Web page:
The moment to either adopt just-in-time operation or perish is rippling out from the major players and into the entire ecosystem.
Big retailers have seen the water rising for a while, subsequently shifting their investments to bolster their data science teams. Amazon announced “anticipatory” shipping, which predicts products you might want to order and sends them to a distribution facility near you. The moment to either adopt just-in-time operation or perish is rippling out from the major players and into the entire ecosystem. In its ongoing battle with Amazon, Walmart now provides their suppliers with historic inventory data and has “told suppliers it ultimately wanted orders delivered on time 95 percent of the time or they would pay a fine.” (Reuters, January 2018)
Need another example of how better forecasts lead to better business operation and more market share? Take a look at the clothing brand, UNIQLO. By pushing for just-in-time operation, they are securing record profits after turning products that used to be released once seasonally, into A/B tested commodities. (Reuters, January 2018)
The adoption of just-in-time operations is not limited by interest, but rather by ability. Walmart can hire an advanced data science team, but what about their suppliers?
Just-in-time operation is driven by forecasting future values (sales, number of customers, how many widgets needed, etc.). This class of problems is commonly referred to as time series modeling, which has been very resistant to automation. And classical approaches to time series are often simplistic (limited to just the quantity of interest and the date - with no other drivers), difficult to implement, and time-consuming because finding the right methodology for your problem can be challenging, even for an expert data scientist.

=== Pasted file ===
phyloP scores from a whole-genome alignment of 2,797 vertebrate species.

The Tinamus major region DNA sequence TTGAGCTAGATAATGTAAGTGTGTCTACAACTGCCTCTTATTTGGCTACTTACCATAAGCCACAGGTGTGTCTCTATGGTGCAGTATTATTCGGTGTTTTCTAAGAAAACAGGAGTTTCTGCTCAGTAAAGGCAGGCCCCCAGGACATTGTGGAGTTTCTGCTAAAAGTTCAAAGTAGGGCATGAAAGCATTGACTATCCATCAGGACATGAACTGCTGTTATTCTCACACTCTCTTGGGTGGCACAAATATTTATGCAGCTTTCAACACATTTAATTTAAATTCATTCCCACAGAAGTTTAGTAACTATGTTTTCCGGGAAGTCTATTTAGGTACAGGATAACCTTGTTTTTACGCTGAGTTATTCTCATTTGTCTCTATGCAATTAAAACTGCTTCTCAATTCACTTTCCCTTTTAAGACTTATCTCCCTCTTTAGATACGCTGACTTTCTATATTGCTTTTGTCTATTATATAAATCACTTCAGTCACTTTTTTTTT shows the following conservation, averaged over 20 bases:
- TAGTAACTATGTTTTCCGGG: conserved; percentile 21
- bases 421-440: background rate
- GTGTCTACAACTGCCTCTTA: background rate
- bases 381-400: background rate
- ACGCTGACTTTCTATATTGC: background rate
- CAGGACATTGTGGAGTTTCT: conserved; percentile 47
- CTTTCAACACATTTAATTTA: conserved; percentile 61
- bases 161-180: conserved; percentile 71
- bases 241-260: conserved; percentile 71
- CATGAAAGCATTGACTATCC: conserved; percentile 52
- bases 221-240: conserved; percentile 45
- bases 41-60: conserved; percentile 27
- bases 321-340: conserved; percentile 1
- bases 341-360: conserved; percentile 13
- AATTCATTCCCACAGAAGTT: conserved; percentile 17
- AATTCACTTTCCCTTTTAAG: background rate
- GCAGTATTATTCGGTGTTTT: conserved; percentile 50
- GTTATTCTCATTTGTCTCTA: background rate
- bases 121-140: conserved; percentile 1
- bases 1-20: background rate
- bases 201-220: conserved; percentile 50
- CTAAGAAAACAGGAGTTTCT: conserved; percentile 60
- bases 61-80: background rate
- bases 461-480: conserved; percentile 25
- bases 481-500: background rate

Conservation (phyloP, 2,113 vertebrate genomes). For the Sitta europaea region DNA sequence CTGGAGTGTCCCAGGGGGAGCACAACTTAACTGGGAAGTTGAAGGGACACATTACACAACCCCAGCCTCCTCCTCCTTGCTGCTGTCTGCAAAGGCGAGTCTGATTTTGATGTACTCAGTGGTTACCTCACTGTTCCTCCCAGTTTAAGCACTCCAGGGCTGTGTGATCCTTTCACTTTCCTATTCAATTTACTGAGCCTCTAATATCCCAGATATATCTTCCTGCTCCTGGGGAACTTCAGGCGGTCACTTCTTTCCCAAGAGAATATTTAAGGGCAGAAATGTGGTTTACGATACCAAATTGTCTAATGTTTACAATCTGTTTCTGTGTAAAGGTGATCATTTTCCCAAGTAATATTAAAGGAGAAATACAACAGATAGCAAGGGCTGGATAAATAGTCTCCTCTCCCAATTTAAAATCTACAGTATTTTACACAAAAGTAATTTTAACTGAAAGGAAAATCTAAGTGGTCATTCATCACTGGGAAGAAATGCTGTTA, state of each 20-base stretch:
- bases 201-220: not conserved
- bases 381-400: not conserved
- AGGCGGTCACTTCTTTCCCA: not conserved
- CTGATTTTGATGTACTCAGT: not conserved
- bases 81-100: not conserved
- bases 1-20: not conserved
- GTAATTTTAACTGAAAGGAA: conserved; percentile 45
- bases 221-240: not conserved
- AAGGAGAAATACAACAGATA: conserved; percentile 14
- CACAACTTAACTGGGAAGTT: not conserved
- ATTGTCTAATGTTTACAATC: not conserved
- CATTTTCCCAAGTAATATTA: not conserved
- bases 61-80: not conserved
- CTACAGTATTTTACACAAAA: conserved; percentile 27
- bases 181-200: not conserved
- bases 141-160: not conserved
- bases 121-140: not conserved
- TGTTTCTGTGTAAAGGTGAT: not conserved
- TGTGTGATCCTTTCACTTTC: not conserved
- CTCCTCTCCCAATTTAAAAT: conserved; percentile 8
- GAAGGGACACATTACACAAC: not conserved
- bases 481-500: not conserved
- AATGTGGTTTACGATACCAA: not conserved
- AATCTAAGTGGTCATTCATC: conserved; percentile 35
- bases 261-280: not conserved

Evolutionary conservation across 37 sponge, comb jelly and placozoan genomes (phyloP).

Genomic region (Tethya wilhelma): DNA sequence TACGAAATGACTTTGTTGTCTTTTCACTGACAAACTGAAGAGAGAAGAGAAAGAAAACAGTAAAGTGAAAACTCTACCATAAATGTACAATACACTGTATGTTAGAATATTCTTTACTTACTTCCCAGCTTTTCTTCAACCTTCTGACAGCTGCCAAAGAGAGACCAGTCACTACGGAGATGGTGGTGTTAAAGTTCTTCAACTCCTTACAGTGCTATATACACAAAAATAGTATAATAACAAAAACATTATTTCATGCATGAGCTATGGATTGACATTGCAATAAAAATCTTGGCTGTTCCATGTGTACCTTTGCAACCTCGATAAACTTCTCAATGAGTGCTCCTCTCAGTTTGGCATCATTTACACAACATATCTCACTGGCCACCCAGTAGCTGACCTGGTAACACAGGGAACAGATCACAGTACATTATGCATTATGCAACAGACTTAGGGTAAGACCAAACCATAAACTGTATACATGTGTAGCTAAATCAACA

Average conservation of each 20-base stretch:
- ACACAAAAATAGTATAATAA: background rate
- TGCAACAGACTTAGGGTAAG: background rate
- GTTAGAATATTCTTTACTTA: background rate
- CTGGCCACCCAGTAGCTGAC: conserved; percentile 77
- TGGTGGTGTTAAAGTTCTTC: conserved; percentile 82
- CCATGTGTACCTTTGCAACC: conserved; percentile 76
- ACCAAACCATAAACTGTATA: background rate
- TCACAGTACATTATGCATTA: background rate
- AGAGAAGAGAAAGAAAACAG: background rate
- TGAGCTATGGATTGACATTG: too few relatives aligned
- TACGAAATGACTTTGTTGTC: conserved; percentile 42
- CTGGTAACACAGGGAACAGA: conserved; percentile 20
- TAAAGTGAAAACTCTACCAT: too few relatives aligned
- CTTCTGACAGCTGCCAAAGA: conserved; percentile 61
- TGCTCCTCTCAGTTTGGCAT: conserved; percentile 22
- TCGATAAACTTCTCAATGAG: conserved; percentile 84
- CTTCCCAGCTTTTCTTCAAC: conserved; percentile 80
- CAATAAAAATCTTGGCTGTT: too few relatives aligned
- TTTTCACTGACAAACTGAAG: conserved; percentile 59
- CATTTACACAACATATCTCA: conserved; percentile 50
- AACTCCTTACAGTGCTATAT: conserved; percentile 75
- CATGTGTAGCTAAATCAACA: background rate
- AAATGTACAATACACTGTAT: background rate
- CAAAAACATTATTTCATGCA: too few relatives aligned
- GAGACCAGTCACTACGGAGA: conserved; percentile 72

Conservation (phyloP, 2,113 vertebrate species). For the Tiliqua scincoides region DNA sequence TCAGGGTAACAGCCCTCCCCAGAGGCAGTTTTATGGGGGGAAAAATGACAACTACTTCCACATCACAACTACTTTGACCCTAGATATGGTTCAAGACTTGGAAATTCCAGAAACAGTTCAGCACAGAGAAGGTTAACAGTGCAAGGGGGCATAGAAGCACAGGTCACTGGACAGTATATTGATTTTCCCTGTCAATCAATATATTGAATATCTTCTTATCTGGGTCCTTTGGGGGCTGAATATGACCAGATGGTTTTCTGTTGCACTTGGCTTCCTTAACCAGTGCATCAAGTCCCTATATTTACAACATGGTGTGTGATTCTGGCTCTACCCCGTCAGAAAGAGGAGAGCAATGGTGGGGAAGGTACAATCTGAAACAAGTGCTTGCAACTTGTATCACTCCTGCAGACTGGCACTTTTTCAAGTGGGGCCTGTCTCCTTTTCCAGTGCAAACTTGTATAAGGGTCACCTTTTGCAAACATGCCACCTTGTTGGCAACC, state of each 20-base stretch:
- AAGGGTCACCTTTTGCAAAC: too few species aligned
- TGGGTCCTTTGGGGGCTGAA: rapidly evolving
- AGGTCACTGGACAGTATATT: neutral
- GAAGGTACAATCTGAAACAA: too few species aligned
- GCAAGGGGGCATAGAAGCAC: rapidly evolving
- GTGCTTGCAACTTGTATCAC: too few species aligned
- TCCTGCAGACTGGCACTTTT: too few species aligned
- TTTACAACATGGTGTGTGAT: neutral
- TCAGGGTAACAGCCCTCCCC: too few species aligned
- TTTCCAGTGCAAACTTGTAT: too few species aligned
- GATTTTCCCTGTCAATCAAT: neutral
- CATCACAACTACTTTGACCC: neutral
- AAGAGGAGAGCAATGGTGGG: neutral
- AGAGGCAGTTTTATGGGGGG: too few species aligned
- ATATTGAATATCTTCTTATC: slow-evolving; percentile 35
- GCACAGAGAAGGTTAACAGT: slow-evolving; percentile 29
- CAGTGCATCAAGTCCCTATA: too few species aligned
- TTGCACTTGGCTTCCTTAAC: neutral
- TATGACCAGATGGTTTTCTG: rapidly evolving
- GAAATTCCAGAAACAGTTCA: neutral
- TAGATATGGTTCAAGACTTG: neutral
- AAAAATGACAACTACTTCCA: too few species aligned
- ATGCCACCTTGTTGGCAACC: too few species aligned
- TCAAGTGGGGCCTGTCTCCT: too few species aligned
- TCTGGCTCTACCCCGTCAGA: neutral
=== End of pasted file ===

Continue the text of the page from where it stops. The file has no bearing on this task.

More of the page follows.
Most organizations struggle to hire enough data scientists to keep up with their internal demand.
To make matters worse, time series efforts for retailers are plagued by two major challenges: scale and system change. The challenge of scale is the sheer number of predictions required for each product, color, store, etc. A change of product lines, market conditions, and business strategies mean that these problems require constant effort and must be revisited over and over again. Most organizations struggle to hire enough data scientists to keep up with their internal demand. Companies are searching for ways to scale their internal forecasting teams, or are starting to supplement this shortage with software and/or consultancies. Retail has the added problem of competing with organizations like Google, Uber, and Facebook for the same data science talent.
What do we do after seeing the pattern of a retailer improving their ability to make predictions, getting closer to just-in-time operations, and benefiting from annexing their competitors’ market share? Admittedly, my world view has been impacted by hundreds of conversations with hedge funds and banks over the past few years, but my first step was to start reading SEC 10-Q filings to see if retail boards are talking about forecasting as a competitive advantage. I leave it to the reader's own curiosity to explore more, but here is a snippet from The Home Depot’s most recent SEC filing:
“We continue to drive productivity and efficiency by building best-in-class competitive advantages in our information technology and supply chain. These efforts are designed to ensure product availability for our customers while managing our costs, which results in higher returns for our shareholders. Given the changing needs of our customers, our goal is to create the fastest and most efficient delivery capabilities in home improvement.”
For more information, visit https://blog.datarobot.com/just-in-time-operation-the-rising-tide-that-wont-raise-all-boats